'I'm 45 years old and I have never once casually, comfortably, held hands with a partner in public.'
"I'm 45 years old and I have never once casually, comfortably, carelessly held hands with a partner in public."
Do you think much about the simple, seemingly small things you do in public?
Most of us probably don't give too much thought to holding hands. It's small, right? But for some people, everyday gestures are anything but small. As Panti explains, for many gay people, holding hands is a big deal.
Instead of simply walking down the street, doing your thing, being happy, you're looking around, seeing who's there, trying to decide if it's even worth holding hands. And if you think, "Yeah, we're doing this," then you have to wonder if someone will hurt you for it.
Those small gestures, though, are what make us human.And when you can't do the small human things without a great deal of thought, it takes a toll.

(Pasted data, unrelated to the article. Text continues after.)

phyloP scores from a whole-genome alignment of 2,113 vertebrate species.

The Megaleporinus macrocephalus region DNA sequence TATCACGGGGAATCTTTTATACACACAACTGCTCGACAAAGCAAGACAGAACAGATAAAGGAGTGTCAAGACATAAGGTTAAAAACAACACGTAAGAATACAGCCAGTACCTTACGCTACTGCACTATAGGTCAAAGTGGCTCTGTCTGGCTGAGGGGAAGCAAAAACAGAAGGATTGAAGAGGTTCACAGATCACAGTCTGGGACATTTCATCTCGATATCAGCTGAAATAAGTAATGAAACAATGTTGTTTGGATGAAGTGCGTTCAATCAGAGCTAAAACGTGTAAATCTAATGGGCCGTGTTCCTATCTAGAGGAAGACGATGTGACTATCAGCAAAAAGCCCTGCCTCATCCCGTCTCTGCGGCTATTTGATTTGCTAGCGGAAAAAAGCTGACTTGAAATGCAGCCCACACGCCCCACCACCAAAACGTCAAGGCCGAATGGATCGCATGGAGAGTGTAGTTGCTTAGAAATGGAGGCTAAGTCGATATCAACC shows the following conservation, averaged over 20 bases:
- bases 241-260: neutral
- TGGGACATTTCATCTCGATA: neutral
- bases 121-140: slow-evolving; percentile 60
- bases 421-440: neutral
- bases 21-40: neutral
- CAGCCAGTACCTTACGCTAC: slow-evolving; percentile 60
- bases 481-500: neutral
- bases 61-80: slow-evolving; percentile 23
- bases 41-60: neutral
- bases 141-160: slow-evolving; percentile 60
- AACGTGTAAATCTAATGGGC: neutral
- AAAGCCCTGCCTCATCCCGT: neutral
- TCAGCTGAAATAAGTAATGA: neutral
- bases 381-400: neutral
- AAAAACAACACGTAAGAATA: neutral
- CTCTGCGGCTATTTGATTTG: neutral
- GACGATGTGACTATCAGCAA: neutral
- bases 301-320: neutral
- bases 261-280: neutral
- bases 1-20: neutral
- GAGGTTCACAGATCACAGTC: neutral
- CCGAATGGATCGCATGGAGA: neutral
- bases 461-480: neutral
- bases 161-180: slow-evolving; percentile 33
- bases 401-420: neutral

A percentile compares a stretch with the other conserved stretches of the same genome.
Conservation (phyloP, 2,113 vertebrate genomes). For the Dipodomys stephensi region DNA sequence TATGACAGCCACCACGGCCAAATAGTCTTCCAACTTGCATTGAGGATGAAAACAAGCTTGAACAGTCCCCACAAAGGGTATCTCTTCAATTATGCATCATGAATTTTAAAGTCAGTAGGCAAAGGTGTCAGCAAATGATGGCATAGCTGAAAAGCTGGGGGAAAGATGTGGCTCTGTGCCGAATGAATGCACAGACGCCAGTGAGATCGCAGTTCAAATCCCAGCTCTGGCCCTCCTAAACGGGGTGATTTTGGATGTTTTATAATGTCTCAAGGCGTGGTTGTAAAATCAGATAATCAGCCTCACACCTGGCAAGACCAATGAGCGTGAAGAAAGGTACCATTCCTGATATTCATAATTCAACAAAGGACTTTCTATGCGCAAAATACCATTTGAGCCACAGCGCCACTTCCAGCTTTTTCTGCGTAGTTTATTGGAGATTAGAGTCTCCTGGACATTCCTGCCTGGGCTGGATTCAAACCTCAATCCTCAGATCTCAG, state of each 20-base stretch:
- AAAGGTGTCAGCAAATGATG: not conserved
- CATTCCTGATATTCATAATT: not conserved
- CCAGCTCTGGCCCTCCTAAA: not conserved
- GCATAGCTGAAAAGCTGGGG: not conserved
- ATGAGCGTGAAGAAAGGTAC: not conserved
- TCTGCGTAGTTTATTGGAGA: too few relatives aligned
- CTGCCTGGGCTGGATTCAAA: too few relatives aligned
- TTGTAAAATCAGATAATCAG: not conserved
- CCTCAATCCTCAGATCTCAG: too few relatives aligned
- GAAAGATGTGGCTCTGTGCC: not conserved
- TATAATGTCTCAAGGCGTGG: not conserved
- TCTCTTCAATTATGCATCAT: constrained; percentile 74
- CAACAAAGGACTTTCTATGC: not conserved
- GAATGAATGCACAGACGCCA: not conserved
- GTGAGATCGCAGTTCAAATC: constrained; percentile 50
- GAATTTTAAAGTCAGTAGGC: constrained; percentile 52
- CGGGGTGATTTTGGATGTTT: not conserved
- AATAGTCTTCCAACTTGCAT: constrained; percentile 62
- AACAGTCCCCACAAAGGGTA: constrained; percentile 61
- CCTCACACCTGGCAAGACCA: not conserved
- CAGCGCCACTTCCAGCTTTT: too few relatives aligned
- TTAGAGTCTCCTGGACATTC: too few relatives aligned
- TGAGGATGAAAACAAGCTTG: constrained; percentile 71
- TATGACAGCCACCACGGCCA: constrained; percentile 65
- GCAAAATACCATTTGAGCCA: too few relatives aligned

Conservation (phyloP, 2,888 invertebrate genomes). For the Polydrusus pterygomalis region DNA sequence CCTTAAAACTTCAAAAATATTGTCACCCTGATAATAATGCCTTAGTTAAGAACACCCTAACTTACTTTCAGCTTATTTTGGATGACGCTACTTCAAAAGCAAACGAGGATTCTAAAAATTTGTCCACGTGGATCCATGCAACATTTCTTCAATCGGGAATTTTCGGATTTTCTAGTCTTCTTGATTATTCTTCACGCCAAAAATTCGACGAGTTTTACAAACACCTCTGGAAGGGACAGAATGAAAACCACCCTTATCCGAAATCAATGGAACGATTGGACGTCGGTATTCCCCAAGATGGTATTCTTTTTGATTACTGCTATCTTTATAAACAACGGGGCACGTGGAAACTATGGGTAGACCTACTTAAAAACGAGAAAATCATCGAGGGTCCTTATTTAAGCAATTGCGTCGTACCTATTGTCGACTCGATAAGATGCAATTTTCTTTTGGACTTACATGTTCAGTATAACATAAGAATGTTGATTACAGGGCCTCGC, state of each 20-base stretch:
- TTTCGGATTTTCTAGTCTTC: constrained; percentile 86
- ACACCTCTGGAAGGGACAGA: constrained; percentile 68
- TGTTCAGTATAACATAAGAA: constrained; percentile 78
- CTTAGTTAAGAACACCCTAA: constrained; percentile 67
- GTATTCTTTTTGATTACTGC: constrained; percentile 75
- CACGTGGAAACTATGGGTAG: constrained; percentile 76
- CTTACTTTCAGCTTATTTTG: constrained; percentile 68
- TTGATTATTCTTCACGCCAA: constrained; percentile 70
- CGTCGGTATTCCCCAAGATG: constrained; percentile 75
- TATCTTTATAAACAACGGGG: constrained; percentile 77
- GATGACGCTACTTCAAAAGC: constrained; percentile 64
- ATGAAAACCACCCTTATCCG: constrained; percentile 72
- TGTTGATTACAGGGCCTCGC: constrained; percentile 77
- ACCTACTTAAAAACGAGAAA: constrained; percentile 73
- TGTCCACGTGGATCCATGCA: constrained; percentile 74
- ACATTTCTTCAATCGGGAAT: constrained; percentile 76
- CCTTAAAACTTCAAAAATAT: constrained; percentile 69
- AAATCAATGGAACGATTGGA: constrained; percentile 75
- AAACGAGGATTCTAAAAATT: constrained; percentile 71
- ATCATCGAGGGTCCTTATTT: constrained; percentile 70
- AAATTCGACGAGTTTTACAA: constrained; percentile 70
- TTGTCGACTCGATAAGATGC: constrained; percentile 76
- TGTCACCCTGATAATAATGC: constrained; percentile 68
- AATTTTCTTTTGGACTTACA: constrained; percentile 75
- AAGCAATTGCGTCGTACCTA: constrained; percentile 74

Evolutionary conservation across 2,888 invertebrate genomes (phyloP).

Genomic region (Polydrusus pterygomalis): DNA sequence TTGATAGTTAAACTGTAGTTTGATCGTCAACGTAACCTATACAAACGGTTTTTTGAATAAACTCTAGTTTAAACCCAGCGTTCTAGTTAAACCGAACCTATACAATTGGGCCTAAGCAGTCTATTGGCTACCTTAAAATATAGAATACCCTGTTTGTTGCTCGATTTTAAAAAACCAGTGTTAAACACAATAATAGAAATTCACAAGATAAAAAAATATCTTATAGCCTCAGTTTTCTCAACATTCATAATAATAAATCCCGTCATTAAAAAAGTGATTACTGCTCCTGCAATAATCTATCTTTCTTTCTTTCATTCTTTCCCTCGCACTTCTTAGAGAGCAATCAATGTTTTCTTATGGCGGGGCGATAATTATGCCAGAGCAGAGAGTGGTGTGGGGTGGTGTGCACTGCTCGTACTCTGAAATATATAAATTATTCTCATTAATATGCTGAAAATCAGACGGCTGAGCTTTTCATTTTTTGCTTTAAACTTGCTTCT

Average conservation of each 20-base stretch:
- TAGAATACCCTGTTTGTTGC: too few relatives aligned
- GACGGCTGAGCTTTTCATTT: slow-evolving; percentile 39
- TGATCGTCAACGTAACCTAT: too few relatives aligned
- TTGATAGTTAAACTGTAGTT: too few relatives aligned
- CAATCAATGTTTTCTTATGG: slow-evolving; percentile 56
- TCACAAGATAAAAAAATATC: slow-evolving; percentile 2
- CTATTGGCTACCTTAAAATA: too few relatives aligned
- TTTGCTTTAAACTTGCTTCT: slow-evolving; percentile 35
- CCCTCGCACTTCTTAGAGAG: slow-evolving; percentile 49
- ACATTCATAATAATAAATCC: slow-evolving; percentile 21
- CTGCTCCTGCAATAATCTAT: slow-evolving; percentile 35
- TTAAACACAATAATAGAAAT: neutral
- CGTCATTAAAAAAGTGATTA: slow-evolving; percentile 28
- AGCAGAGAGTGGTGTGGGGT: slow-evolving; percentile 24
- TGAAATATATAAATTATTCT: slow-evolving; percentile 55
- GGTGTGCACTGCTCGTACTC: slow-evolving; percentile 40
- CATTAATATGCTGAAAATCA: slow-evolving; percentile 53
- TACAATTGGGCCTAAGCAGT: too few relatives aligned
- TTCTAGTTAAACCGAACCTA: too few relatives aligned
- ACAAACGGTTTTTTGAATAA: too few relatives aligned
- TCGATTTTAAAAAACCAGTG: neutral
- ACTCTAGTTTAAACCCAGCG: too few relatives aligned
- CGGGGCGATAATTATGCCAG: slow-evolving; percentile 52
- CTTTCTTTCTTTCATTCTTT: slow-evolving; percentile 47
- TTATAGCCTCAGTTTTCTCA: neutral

On a large scale, Panti says that homophobia drives people to mistreat LGBTQ people.
What is homophobia, anyway?
"So, gay people are going to destroy the institution of marriage. Gay couples will be wandering through orphanages picking babies off shelves, trying to find one that matches their new IKEA sofa. Or that allowing gay people to get married will destroy society itself.
... Now, of course, the other real driver of homophobia — and you can all clutch your pearls here because I'm going to go here — is a disgust with gay sex. In particular with gay male sex... They feverishly imagine that we spent all day jumping around buggering each other ... and, in fact, what they actually do is reduce us down to this one sex act whether or not we do it at all. Because we are not regular people with the same hopes and aspirations and ambitions and feelings as everyone else. We are simply walking sex acts."
It's time we stop tolerating it.
People are people. We are all people. And we all deserve to be treated the same.